12. She submitted that there is not sufficient analysis in the decision when proportionality is assessed. This is an appellant who has nowhere to go if he does not stay in the United Kingdom. 15C applies in Yemen and she submitted that at present the greatest connection the appellant has to any country is the United Kingdom.
13. The Presenting Officer submitted that the application for permission to appeal is merely a disagreement with the Judge's decision. He submitted that it would be perfectly reasonable for the appellant to go back to Saudi Arabia and an application should have been made, as it is not clear whether he is able to go to live there or not and it is not clear whether, if he is allowed to go there, it would only be on a temporary basis.
14. The Judge states in the decision that there is nothing before him to show that the appellant would be discriminated against if he went back to Saudi Arabia and the Presenting Officer submitted that the refusal letter cannot be challenged unless there is a breach of the appellant's Article 3 rights. He submitted that Saudi Arabia is the country of the appellant's last habitual residence and he submitted that there are no very significant obstacles to the appellant reintegrating in Saudi Arabia.
15. Counsel submitted that at paragraphs 31, 32 and 33 of the decision the Judge has explained why he finds the appellant can return to Saudi Arabia. At paragraph 33 the Judge states that he is not persuaded on the balance of probabilities that the appellant would face any very significant obstacles to his reintegration into Saudi Arabia. He finds that he is not entitled to a grant of limited leave to remain in the UK on the basis of his private life under paragraph 276ADE(vi) of the Immigration Rules. He finds that the appellant could get work in Saudi Arabia and I was asked to take into account all the objective evidence which was before the Judge.
16. The Presenting Officer accepted that the Yemen issue should be ignored as the appellant would be in danger if he had to return to Yemen in its present war-torn situation.
Decision and Reasons
17. I have to decide if there is a material error of law in the Judge's decision. The Judge has referred to a theoretical position but when the residence regulations for Saudi Arabia are considered it is not clear whether the appellant is able to go to reside in Saudi Arabia. The problem is that the appellant has not made enquiries about this and has not made any application to go there on any basis. This makes it difficult for a decision to be reached. It seems that if the appellant could acquire a right of residence he could go there and there would be no significant obstacles to his reintegration into Saudi Arabia. The Judge has not considered this in any detail. Because of this it is not clear whether, if the appellant returned to Saudi Arabia there would be a possibility of him having to go to Yemen when his residence permit ran out.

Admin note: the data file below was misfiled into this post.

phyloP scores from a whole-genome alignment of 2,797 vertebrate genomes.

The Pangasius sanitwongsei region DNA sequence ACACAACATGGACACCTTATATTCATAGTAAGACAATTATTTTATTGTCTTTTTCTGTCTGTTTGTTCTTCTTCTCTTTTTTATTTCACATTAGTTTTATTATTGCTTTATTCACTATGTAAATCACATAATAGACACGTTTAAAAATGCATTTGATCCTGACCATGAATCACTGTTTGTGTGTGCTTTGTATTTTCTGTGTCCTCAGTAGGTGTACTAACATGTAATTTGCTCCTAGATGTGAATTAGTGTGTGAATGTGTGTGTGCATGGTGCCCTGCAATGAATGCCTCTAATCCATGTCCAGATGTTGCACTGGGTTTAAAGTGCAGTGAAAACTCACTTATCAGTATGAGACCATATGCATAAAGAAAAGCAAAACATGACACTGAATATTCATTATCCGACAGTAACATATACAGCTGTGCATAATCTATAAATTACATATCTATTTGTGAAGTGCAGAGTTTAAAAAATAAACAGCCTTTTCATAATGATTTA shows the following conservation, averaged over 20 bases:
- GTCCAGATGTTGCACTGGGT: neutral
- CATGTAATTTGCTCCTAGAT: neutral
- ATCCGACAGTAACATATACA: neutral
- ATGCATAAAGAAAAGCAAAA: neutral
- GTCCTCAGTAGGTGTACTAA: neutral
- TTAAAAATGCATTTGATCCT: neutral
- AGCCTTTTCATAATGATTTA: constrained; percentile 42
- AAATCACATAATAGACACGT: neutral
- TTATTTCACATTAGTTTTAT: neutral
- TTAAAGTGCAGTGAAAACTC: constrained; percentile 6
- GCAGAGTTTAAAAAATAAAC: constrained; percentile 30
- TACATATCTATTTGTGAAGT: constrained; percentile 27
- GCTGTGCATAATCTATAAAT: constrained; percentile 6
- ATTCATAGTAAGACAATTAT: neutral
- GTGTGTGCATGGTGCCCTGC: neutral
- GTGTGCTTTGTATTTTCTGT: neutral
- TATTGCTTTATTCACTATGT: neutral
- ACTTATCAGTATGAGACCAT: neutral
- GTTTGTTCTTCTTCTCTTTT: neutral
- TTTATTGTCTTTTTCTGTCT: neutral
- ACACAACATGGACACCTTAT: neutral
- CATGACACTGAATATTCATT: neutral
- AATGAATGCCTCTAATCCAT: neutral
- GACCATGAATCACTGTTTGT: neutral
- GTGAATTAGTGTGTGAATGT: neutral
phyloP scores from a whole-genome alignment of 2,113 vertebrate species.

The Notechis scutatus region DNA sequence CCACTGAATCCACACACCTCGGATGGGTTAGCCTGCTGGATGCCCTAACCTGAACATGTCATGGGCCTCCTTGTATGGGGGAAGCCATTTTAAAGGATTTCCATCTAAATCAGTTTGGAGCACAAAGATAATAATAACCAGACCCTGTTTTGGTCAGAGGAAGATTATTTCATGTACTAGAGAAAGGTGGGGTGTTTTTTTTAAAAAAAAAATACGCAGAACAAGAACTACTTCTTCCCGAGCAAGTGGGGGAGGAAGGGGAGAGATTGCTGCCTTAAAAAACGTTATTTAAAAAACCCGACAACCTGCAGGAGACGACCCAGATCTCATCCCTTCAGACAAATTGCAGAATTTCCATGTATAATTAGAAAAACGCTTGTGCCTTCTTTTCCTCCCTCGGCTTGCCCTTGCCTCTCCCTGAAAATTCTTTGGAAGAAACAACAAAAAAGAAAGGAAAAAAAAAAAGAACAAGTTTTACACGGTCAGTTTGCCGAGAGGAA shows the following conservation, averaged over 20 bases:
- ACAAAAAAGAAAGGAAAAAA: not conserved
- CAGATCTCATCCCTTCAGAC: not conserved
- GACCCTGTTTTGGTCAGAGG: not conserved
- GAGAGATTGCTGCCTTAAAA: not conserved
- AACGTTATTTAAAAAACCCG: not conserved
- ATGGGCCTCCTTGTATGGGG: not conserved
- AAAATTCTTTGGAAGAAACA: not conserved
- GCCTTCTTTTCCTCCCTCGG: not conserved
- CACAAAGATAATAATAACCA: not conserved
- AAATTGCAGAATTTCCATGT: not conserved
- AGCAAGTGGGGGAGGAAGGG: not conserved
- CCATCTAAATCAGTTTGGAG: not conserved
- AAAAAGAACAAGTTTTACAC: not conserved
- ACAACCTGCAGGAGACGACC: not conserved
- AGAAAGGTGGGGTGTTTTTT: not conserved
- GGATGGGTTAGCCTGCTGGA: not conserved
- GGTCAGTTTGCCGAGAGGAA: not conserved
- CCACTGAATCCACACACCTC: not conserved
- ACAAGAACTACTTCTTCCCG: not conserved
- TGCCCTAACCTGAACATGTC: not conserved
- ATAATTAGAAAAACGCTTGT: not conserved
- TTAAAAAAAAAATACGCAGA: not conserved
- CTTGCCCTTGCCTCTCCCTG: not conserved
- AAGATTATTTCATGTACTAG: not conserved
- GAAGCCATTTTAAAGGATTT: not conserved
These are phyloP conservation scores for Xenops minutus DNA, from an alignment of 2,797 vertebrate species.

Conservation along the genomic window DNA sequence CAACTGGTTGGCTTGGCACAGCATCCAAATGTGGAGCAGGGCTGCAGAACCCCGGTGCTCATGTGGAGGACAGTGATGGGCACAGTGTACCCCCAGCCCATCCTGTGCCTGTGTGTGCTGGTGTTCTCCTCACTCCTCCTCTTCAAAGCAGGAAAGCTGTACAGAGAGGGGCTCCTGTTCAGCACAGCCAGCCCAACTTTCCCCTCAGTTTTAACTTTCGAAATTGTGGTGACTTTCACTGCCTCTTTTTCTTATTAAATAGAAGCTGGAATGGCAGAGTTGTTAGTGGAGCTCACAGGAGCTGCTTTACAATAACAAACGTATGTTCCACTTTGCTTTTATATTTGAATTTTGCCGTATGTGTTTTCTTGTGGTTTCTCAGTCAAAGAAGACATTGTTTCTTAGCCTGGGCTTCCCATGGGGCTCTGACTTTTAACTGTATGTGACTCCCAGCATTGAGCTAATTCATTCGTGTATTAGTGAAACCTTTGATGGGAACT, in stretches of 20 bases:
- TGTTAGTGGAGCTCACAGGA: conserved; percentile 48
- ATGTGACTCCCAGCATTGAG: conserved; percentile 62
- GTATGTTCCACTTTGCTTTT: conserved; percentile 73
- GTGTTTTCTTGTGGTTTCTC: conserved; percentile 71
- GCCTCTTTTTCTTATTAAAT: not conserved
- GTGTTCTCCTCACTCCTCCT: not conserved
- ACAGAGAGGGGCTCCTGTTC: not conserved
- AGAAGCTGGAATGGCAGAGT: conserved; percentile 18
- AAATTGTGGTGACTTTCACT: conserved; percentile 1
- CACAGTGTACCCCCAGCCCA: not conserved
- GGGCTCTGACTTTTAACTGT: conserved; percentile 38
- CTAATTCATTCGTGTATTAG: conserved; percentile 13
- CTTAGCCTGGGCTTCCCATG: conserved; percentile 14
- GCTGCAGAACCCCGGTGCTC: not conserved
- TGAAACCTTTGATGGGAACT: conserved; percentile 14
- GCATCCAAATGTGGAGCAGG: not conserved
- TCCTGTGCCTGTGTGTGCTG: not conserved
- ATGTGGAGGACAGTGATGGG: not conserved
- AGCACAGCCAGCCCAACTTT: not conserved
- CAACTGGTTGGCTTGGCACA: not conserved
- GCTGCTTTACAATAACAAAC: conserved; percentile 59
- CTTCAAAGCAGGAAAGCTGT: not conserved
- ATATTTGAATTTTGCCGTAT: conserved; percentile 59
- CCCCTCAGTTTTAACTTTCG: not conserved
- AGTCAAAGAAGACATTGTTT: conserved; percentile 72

18. The appellant has a British daughter. He is divorced. He only has indirect contact with his daughter.
19. It has been accepted that it would be unduly harsh to send the appellant to Yemen.
20. I have to decide if there is a material error of law on the part of the Judge who made no finding as to whether this appellant can be sent to Saudi Arabia, other than on a theoretical basis, on the evidence which was before him. The grounds suggest that the issue based on Saudi law should be re-determined on the evidence submitted and not heard de novo. I do not find that this is can be done as the appellant has made no attempt to enter Saudi Arabia on any basis. The appellant states that he cannot return to Saudi Arabia but he has not produced any evidence to support this apart from objective evidence. There was nothing before the First-tier Judge relating to this particular appellant's ability to go and live there. His family is there. He has made no application for, for example, a residence card. The burden of proof is on the appellant and the appellant should make an application and submit further evidence about this at a de novo hearing. The appellant does not have a passport, his father is a temporary resident of Saudi Arabia and his mother is from Saudi Arabia. The grounds state that any admission to Saudi Arabia would be of a temporary status or one without rights. The appellant has not shown this. The burden of proof is on the appellant.
21. I find that the First-Tier Tribunal Judge has not delineated the boundary between the theoretical ability to acquire a right of residence and the existence or otherwise of very significant obstacles to reintegration into Saudi Arabia. This is a material error of law. For this appellant to succeed he has to show that he has tried to enter Saudi Arabia. He has no right to be in the United Kingdom at present. The Judge has insufficiently analysed the evidence before him and this has affected the full proportionality exercise.
22. I find that there are material errors of law in the First-Tier Tribunal Judge's decision promulgated on 18 April 2018. The appellant has not made any attempt to clarify his situation relating to his return to Saudi Arabia.
Notice of Decision
Because I find that there is a material error of law in the First-Tier Judge's decision I direct that that decision is set aside. None of its findings are to stand other than as a record of what was said on that occasion. It is appropriate in terms of Section 12(2)(b)(i) of the 2007 Act and of Practice Statement 7.2 to remit the case to the First-Tier Tribunal for an entirely fresh hearing and to enable the First-Tier Judge at that hearing to reach a decision the appellant requires to make every effort to show that he either can or cannot obtain residency, even for a temporary period in Saudi Arabia.
Members of the First-Tier Tribunal chosen to consider the case are not to include Judge of the First-Tier Tribunal Courtney.
Anonymity has been directed.
Direction Regarding Anonymity - rule 13 of the Tribunal Procedure (First-tier Tribunal) (Immigration and Asylum Chamber) Rules 2014
Unless and until a tribunal or court directs otherwise, the Appellant is granted anonymity. No report of these proceedings shall directly or indirectly identify him or any member of their family. This direction applies both to the Appellant and to the Respondent. Failure to comply with this direction could lead to contempt of court proceedings.
Signed Date 30 October 2018
Deputy Upper Tribunal Judge Murray